A 5 a.m. public advisory said hurricane warnings have been discontinued for South of Cape Lookout, NC and for the western portion of Ablemarle Sound. The hurricane watch has been discontinued north of the North Carolina/Virginia border to Cape Henlopen, Delaware.
The hurricane is moving at 18 mph with maximum sustained winds near 105 mph. There could be a dangerous rise in the water levels by as much as two to four feet in North Carolina and in the lower Chesapeake Bay.
Hurricane conditions may occur in the Outer Banks during the next few hours. Tropical-storm-force winds will likely reach the coast of Virginia, Maryland, Delaware and up into Massachusetts later today. It will likely spread over the coast of Maine tonight.
Updated, 4:45 a.m.
There are reports of power outages in North Carolina and in Virginia. Highway 12 in Frisco, NC is under eight inches of water and is closed in both directions at the Oregon Inlet Bridge. The Weather Channel reports as much as two feet of water in Hatteras Village and some flooding in Kill Devil Hills.
Updated, 4:15 a.m.
For anyone wishing they could experience Hurricane Earl firsthand, tune into Weather Warrior TV, where Jason Foster is driving around the Outer Banks streaming video live onto his site. Foster has been a storm chaser since 1997, according to his web site. It's hypnotic following him around town to the ceaseless sound of the rain as he watches the ocean churn, quotes Seinfeld and notes which neighbors forgot to turn off their sprinklers despite the downpour.
Updated, 3:45 a.m.
Hurricane Earl's powerful gusts and driving rains are churning over the Outer Banks of North Carolina and starting to be felt in southeastern Virginia.
National Weather Service meterologist Jeremy Schulz said early Friday morning that rain bands stretched about 140 miles inland in North Carolina and up to the southern tip of the Chesapeake Bay in Virginia.
Sustained winds of about 30 mph were whipping the North Carolina coast. The U.S. Coast Guard station at Hatteras reported a gust of 67 mph just before midnight.
One portion of N.C. Highway 12 in Rodanthe was closed because of ocean overwash. Local officials hoped to have it clear by daybreak.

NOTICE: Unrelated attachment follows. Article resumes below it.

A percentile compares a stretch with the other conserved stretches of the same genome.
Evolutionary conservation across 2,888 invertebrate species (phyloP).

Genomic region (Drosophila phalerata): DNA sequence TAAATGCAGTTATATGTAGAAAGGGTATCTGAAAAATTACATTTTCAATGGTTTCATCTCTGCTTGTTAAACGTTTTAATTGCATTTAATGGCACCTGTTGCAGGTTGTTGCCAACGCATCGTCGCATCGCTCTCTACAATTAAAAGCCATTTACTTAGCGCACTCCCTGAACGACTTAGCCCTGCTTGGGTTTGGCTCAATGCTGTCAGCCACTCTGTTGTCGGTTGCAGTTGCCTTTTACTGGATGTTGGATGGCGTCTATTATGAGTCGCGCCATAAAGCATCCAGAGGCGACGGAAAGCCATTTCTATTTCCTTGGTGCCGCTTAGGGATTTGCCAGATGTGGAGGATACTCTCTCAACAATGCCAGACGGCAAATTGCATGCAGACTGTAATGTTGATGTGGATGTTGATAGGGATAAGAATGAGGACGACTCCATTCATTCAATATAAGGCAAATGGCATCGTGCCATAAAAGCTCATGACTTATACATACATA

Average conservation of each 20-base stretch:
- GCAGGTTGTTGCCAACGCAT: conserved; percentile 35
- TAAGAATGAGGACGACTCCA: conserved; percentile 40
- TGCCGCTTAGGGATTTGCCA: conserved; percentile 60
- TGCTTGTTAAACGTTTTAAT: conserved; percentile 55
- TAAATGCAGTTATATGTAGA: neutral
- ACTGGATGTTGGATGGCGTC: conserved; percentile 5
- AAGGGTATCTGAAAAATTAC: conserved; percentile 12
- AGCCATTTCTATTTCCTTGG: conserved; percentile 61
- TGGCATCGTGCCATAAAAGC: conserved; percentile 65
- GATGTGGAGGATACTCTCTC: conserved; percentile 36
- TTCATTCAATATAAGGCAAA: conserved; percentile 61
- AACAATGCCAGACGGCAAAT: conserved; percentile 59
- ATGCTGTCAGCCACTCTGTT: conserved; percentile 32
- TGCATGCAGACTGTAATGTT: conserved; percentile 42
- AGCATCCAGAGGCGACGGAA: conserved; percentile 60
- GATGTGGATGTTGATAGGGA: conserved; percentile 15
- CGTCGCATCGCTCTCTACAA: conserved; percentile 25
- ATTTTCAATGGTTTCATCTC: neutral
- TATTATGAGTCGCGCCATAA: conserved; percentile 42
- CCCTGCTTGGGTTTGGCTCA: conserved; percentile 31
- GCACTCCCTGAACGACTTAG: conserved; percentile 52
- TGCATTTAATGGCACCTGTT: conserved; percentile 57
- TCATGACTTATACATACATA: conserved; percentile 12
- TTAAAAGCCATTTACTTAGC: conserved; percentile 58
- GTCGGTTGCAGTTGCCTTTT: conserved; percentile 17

Earl had weakened Thursday but even its edges were packing powerful winds as it heads up the Eastern Seaboard Friday.
Updated, 2:00 a.m.
The National Hurricane Center issued a new release, but no changes have been made to the previously announced warnings.
Bogue Inlet, NC to the North Carolina/Virgina border
Cape Code, Martha's Vineyard and Nantucket Island
North of the North Carolina/Virginia border to Cape Henlopen, Delaware
Nova Scotia from Medway Harbour to Digby.
Tropical storm warning:
Surf city, NC to west of Bogue Inlet, NC,
North of the North Carolina/Virginia border to Sandy Hook, NJ
The coast of Long Island, NY
New Haven, CT to west of Westport, Mass.
North of Hull, Mass. to the Merrimack River
Stonington, Maine eastward to Eastport, Maine
Tropical storm watch:
North of the Merrimack River to west of Stonington, Maine
New Brunswick from the U.S./Canada border eastward to Fort Lawrence
Nova Scotia from Fort Lawrence southwestward to Digby
Prince Edward Island
Updated, 1:45 a.m.
The Weather Channel reports 74 mph wind at the top of Bonner Bridge along the Outer Banks in North Carolina.
WTKR News Channel 3 meteorologist Patrick Rockey said that North Carolina Highway 12 has been closed near the Bonner Bridge because of overwash.
Updated, 1:00 a.m.
Forecasters say Hurricane Earl has produced little storm surge and only minor flooding in some coastal counties in North Carolina.